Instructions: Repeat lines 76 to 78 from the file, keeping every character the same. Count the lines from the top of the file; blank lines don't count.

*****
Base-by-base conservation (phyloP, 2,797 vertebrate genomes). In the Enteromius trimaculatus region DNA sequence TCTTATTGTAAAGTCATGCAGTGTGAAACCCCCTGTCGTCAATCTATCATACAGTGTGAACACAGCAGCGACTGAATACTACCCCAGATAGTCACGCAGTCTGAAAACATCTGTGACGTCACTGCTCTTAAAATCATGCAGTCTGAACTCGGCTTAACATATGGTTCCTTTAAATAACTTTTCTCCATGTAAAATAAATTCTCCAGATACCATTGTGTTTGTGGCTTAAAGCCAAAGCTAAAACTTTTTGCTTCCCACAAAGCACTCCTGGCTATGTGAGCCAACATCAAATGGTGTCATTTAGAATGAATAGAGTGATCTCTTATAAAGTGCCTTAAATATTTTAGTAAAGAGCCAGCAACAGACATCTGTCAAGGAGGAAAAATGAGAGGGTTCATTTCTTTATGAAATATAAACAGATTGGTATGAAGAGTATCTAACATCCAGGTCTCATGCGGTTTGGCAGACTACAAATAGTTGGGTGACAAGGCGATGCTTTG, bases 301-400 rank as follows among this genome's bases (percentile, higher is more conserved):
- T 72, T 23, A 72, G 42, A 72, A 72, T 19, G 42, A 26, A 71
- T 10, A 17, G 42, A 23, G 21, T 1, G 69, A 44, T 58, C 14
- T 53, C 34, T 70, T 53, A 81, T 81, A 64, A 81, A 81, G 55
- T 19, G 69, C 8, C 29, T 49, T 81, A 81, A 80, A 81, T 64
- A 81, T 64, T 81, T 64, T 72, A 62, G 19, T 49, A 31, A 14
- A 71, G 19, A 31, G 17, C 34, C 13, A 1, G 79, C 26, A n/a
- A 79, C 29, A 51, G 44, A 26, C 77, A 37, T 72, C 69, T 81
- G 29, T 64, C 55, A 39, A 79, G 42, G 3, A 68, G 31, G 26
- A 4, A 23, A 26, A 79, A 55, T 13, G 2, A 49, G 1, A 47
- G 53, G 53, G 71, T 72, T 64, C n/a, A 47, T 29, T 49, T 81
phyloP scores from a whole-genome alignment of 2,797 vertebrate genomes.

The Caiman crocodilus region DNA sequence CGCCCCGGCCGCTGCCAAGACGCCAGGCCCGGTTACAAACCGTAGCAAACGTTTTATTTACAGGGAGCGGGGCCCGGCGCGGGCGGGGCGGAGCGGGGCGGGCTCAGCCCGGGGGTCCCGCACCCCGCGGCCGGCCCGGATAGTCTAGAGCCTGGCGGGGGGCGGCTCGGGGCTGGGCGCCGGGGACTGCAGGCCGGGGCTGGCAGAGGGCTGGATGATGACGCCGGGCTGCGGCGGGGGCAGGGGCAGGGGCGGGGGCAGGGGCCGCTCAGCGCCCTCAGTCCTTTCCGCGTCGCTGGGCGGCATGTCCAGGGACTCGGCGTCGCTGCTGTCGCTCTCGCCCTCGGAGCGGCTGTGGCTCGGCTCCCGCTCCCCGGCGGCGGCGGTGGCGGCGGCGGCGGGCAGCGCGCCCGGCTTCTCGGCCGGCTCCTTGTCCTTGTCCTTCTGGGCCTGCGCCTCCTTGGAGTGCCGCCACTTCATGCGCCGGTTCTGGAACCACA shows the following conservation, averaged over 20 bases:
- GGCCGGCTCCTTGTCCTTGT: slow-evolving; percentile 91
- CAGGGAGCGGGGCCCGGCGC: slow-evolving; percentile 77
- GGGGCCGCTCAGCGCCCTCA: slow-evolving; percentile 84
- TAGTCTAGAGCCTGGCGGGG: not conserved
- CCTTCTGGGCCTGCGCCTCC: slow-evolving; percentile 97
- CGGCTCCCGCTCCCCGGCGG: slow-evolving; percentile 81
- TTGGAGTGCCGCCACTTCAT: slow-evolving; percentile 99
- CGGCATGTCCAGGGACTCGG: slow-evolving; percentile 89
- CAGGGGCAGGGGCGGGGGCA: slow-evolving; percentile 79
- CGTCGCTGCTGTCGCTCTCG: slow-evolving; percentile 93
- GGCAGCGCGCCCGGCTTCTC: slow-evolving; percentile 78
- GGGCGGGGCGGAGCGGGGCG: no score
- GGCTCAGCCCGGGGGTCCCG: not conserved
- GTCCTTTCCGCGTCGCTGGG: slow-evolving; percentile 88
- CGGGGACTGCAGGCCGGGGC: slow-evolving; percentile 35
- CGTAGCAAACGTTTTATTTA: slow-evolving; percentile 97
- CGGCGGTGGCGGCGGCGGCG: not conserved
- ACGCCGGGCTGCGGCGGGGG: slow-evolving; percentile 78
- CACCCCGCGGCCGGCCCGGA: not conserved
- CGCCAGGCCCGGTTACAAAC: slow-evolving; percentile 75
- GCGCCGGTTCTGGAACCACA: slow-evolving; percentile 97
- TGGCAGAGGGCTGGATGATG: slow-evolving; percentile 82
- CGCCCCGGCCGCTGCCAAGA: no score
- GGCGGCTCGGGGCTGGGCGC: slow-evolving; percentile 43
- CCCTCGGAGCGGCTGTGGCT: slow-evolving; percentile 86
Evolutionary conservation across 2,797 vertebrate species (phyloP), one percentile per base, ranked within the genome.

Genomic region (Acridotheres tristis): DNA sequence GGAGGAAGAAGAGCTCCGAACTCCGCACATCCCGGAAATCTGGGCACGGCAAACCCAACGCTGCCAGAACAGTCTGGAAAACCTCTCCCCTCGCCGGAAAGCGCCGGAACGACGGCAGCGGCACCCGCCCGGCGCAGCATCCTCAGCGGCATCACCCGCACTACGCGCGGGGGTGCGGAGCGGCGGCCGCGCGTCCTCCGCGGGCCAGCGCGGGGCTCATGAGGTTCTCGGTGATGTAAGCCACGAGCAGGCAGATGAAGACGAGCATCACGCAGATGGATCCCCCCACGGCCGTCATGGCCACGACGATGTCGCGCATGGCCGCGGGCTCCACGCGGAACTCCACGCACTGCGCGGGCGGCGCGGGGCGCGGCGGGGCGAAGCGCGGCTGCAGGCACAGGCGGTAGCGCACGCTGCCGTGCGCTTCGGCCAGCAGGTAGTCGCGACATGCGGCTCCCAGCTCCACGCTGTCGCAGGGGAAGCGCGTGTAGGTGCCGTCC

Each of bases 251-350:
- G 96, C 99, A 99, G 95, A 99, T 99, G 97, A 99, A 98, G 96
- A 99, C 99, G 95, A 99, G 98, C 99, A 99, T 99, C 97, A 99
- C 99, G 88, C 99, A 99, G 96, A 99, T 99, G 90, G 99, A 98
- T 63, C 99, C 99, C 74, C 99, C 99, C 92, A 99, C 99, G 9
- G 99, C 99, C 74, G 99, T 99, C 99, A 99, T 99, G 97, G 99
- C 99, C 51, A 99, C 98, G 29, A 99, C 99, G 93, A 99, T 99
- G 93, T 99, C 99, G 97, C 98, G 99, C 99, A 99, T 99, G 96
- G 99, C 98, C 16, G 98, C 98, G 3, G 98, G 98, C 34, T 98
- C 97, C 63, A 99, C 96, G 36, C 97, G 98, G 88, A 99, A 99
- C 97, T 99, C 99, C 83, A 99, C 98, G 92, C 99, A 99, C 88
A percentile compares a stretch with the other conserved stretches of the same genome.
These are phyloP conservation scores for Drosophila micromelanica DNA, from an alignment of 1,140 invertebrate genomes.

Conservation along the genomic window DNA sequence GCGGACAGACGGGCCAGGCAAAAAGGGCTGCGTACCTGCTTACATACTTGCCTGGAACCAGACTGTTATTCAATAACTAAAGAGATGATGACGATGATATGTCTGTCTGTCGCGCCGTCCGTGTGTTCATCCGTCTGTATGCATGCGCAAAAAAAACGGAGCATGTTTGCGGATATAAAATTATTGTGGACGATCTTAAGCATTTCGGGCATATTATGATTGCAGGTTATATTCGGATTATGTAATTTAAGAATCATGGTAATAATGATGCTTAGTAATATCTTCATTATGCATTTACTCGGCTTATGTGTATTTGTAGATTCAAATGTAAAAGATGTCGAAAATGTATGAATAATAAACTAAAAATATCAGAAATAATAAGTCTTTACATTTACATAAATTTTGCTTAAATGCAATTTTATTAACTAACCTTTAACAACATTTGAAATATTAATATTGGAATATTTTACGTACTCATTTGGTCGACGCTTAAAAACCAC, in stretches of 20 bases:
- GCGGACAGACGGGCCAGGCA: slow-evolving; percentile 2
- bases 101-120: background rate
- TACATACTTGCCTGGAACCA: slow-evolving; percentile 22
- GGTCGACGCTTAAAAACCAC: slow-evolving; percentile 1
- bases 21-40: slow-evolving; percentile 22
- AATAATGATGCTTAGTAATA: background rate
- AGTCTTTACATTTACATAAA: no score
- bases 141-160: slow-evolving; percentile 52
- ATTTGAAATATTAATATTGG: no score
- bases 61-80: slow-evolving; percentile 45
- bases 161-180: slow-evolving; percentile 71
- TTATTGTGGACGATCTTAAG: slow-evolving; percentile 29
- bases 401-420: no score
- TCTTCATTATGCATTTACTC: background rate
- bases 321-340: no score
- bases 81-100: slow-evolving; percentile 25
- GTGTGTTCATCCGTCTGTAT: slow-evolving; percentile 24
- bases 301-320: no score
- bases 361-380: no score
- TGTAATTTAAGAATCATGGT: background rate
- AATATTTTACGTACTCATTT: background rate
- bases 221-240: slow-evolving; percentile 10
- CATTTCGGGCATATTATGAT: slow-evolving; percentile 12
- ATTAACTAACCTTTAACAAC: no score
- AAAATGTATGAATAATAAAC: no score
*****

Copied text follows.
- bases 221-240: slow-evolving; percentile 10
- CATTTCGGGCATATTATGAT: slow-evolving; percentile 12
- ATTAACTAACCTTTAACAAC: no score